7. Tour the museum, sculpture and flower garden
Cost: $2 for the museum, $5 for the sculpture garden.
The Skagway town museum and the sculpture garden are located right next to each other on 8th and Spring, so if you go to one, you might as well hit up the other. The museum concentrates on the illustrious history of the town, with an emphasis on Soapy Smith, the local con man. This stop is a great activity for those seeking an educational experience and a cheap tour in Skagway.
The sculpture garden contains nearly 50 different sculptures from local and nationally noted artists in a beautiful garden setting.
8. Visit the National Park museums and Moore Homestead
Broadway Street contains a number of small museums depicting different parts of life during the Gold Rush. All of them are free to the public, making this a great way to walk around and tour Skagway for free! The museums include the Visitor Center on 2nd and Broadway, the Park Museum next to the Visitor Center, the Mascot Saloon Museum on 3rd and Broadway, the Chilkoot Trail Center between 5th and 6th avenues, and the Moore Homestead.
The Moore cabin on 5th and Spring is the oldest building in Skagway, built in 1887. The wooden home right next to it was also built by the Moore family near the turn of the century. It’s been painstakingly restored by the National Park Service and contains information and artifacts from Skagway’s “First Family.”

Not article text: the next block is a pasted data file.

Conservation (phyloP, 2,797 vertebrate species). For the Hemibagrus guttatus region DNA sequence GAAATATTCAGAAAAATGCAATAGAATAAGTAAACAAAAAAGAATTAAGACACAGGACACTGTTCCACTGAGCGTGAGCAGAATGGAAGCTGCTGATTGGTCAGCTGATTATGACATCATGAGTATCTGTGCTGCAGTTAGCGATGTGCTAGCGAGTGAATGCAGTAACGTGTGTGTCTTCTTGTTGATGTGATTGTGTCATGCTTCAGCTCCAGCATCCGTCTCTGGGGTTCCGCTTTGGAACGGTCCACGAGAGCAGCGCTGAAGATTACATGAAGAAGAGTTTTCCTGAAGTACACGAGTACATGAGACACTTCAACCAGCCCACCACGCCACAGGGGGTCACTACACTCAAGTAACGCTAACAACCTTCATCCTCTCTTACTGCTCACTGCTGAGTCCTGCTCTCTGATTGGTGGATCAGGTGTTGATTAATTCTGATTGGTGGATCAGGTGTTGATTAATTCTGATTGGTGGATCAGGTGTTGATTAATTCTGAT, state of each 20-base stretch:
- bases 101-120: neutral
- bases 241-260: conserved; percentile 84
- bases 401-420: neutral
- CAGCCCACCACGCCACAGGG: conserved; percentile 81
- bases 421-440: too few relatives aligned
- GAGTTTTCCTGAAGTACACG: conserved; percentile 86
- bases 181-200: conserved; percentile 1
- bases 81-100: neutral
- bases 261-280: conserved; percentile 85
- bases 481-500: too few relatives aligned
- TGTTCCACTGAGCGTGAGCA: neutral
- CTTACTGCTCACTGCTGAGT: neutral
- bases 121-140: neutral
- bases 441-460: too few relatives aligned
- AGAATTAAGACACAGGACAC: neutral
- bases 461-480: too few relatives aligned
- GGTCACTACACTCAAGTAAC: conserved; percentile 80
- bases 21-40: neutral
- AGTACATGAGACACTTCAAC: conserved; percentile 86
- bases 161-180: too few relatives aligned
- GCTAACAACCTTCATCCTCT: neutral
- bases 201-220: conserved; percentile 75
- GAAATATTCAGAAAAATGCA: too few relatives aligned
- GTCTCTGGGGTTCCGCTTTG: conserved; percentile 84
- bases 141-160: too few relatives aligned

9. Watch the salmon run at Pullen Creek
The Pullen Creek Stream Walk is an interpretive trail designed to provide visitors with easy access to popular natural and historic locations in and around Pullen Creek and Pullen Pond. It is wheelchair accessible and leads to the Railroad Dock.
The size of the salmon run in Skagway varies yearly. The vast majority of the run is made up of pink salmon, which run every other year. You don’t want to be fishing for any of these guys though. As soon as the salmon leave the saltwater of the ocean for the freshwater of the streams, they stop eating and their skin begins to decay. Couple that with the fact that pink salmon is usually very oily and not the best to eat anyways, and it’s just a waste of time to try and catch them.
Pullen Creek is also the location for Skagway’s Duck Derby, where thousands of rubber ducks make their way down to Pullen Pond. If your duck gets there first, you win the cash! If you happen to be in town for this event, don’t miss it! It’s without a doubt one of the best free things to do in Skagway, and it’ll give you a peek into local life.
10. Swim in Lower Dewey Lake
Not for the faint of heart, but on a warm summer’s day, a quick dip in Lower Dewey Lake can be very refreshing. The water in the glacially-fed lake hovers around 40 degrees Fahrenheit, so swimming in the lake mostly consists of jumping in, then climbing out as fast as possible.
There are plenty of picnic spots around the lake though, so it’s worth the hike just to get away from the hustle and bustle of the 10,000 cruise ship passengers that descend on Skagway on the busiest port days.
To get here, go east on 2nd Ave past the railroad depot. Turn left where the railroad tracks cross the road, and follow the tracks 120 meters north to the trailhead. From here, it’s just short of 1 mile to the lake.
Now you know the best ways to tour Skagway on your own!
These free and cheap activities are great ways to experience this historic town. For more Skagway information to help you plan your visit, check out these articles: